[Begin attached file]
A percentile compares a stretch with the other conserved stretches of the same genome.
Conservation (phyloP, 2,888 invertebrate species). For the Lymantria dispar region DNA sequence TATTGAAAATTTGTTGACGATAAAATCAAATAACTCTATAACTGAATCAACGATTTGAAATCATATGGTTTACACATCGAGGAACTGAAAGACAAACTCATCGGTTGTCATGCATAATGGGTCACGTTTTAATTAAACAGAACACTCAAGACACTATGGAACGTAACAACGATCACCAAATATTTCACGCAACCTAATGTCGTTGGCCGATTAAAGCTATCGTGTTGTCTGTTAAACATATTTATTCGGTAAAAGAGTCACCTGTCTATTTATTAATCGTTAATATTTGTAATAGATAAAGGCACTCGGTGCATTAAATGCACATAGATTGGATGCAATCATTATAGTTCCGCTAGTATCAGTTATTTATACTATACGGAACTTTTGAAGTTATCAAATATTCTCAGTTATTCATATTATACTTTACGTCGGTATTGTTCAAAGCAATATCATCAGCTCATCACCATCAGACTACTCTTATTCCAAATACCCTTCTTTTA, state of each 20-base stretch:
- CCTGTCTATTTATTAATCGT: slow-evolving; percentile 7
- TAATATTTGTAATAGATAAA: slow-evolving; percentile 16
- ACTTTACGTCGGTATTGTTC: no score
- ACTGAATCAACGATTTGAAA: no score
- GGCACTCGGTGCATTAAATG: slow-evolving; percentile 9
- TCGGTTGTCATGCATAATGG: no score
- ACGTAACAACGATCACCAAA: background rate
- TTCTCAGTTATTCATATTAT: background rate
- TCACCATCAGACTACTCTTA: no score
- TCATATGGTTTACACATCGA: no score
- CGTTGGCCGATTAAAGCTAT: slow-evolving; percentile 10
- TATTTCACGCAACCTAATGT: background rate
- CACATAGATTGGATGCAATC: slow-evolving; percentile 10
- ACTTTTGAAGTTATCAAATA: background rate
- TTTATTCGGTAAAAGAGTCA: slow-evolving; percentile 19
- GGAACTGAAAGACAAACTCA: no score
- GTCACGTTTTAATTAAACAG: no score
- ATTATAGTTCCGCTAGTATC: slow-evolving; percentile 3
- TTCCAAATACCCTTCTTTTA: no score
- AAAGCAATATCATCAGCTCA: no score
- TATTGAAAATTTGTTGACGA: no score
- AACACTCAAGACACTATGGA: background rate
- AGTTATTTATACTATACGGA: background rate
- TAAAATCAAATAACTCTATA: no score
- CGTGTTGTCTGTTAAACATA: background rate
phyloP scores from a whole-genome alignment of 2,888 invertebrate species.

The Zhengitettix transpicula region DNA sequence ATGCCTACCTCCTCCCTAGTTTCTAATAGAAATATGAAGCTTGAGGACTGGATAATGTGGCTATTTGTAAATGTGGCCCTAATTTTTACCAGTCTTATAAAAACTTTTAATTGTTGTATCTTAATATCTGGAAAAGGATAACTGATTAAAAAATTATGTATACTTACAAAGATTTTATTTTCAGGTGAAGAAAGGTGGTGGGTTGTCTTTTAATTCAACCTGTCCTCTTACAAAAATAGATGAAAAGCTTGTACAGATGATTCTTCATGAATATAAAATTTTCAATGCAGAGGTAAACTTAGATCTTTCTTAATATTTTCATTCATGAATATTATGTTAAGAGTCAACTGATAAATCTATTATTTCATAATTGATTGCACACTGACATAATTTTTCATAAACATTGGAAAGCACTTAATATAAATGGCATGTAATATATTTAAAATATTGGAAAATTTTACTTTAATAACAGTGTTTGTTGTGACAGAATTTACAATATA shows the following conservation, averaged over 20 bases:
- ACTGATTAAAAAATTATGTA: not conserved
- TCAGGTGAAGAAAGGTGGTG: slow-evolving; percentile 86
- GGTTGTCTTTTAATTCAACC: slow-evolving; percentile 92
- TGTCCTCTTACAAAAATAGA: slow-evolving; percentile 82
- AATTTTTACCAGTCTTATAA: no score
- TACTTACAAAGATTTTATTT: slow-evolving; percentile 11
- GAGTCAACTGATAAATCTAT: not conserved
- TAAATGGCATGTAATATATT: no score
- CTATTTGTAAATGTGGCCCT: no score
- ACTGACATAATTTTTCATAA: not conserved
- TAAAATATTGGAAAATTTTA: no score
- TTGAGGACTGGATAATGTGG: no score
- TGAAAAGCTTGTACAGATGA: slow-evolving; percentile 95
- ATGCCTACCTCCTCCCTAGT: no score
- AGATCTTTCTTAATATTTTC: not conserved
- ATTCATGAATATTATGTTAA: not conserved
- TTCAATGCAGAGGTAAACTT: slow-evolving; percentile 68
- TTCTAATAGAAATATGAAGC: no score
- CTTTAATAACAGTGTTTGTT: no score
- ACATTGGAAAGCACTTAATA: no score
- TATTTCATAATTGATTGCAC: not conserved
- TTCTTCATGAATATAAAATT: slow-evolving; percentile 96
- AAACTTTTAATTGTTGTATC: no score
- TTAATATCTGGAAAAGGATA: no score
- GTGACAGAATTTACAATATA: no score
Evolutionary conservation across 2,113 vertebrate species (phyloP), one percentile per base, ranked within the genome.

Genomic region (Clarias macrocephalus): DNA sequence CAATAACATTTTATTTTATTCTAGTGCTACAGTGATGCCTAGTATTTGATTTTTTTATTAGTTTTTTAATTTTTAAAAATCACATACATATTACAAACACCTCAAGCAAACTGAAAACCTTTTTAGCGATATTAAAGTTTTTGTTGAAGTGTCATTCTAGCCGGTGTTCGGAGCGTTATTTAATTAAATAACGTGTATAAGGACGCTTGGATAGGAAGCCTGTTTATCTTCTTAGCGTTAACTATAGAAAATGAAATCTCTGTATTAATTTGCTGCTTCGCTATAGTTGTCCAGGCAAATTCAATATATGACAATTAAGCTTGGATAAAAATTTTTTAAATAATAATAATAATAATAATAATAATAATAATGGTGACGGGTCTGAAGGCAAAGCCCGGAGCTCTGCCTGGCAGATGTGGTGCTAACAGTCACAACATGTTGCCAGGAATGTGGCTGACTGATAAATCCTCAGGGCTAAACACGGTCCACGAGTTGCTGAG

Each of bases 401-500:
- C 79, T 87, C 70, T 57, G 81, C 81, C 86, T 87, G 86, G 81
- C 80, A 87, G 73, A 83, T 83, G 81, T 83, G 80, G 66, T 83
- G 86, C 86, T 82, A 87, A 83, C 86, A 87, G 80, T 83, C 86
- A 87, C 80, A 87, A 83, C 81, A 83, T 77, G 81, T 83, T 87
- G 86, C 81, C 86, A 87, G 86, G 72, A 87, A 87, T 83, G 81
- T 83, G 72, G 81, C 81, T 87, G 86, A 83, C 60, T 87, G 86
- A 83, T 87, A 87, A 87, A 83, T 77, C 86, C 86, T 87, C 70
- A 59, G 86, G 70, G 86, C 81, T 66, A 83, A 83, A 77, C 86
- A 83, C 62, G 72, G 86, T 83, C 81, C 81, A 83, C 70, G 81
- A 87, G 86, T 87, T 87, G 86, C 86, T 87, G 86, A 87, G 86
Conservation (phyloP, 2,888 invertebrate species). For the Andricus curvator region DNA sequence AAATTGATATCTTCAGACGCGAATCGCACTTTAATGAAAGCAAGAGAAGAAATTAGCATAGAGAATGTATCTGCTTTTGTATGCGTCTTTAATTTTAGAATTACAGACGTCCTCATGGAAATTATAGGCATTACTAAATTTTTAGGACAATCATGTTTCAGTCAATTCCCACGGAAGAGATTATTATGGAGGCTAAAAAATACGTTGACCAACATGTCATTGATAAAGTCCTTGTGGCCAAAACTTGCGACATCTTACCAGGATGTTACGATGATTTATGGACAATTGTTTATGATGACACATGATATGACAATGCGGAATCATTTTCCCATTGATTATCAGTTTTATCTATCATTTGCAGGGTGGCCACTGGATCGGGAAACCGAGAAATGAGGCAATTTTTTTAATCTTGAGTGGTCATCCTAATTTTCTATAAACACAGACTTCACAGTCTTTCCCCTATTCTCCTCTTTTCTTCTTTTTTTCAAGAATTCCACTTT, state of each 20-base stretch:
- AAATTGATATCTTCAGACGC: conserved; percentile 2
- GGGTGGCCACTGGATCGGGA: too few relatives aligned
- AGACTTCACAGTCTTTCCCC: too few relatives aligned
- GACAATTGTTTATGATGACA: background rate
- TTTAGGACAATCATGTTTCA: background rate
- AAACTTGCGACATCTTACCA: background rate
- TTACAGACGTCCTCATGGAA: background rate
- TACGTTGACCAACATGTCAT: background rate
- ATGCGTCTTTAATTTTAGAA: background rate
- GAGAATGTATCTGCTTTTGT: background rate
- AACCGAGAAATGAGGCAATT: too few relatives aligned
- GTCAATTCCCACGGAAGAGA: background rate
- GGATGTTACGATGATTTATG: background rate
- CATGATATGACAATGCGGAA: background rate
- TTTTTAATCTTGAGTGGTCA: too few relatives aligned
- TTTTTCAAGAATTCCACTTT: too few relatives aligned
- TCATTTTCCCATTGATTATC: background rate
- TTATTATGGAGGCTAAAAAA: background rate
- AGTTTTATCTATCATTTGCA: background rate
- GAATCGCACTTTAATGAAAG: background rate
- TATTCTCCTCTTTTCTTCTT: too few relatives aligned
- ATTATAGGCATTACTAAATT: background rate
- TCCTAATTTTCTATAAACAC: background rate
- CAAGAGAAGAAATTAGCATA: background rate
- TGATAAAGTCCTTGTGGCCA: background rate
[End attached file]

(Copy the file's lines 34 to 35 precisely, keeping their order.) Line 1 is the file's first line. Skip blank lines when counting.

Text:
- AATTTTTACCAGTCTTATAA: no score
- TACTTACAAAGATTTTATTT: slow-evolving; percentile 11